My thanks to Chris, who used her genealogical investigative skills to find documents relating to Marvin Dickson’s life and death. (I just have to get my own Ancestry.com membership and quit imposing on my friends.) His death certificate lists just a few basic facts, but even so it’s amazing how much I learned.
Marvin Ross Dickson was born December 4, 1908, to Ida Mabel and James Benjamin (“Ben”) Dickson. While his birthplace is listed as Orofino, it might still have been Gilbert.
He was married, the document affirms, but nothing else about his wife. However, their marriage certificate shows her name was Lillian Soniville, and they married in Centralia, WA, on June 4, 1932.
Marvin was enlisted in the Reserve Corps as a Student Instructor (evidently a civilian) with the Army Air Forces Central Instructor School, working out of Randolph Field in Texas. He died at 3:45 p.m. on August 14, 1943, as the result of an airplane crash. His name appears on a very long list of flyers who died that horrible year of the war.
And those are the facts – but just the facts. I’ll try to round Marvin out a bit with what general information I know.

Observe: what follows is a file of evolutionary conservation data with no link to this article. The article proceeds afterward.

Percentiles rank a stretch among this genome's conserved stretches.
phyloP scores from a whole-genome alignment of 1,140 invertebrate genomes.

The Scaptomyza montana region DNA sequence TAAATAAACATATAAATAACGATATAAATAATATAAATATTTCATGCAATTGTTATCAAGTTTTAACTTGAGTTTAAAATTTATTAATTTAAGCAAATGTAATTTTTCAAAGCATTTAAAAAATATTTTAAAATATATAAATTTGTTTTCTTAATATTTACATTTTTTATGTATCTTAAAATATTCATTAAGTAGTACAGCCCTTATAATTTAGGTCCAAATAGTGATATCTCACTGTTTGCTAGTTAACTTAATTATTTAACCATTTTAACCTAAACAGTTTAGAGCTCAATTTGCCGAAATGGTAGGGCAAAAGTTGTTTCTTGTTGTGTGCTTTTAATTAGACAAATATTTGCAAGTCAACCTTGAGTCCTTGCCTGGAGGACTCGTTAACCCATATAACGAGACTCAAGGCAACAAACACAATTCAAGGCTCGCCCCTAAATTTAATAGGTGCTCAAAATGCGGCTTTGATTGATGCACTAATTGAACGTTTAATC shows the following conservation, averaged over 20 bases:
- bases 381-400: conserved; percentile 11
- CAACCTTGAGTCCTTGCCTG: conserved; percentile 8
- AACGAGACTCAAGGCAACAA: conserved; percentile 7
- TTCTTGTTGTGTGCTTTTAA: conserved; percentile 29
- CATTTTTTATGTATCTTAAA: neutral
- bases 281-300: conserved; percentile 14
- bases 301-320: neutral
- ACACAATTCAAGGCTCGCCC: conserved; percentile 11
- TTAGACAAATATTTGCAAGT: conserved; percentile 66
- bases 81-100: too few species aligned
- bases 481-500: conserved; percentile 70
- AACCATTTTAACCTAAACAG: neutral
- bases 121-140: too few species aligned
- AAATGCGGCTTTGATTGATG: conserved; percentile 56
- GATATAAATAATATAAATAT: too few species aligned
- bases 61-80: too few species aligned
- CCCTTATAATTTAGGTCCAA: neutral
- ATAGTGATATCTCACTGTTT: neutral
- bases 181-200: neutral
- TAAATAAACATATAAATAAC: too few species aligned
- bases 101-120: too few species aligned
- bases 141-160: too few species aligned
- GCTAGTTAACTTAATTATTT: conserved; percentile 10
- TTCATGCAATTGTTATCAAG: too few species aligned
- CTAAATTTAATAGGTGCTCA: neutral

Marvin, an only child, grew up on his parents’ homestead at Gilbert, Idaho, where he attended the “Dickson School,” the local one-room schoolhouse, through the eighth grade. Then, he was sent to town – either to Orofino or Lewiston – for his high school education, which he completed in 1926 or so. After that he attended the Normal School at Lewiston from which he graduated. (Thanks again to Chris who found this entry in the 1928 Normal School annual.) I think he would have been a good candidate for the teacher’s position at Kendrick because of his farm-boy background, academic standing, musical talent, and energetic attitude.
But – though Marvin had skills and abilities, he was young and not yet ready for the quiet life of a school teacher, and I wonder if he had the character for it. In those days, remember, school teachers were expected to be paragons of virtue. I would have thought that his stint in the penitentiary would have ended his career as a teacher, but the 1940 census shows Marvin and Lillian still in Centralia, where he was a teacher in the public schools. Perhaps it was possible for him to move away from his problems and prove himself.
Well, that attempt to defraud took some planning and effort. You just know it broke his parents' hearts and generally embarrassed the extended family. And then their hearts were broken again when Marvin was killed. But, we don't know -- hopefully he accomplished much better things. KW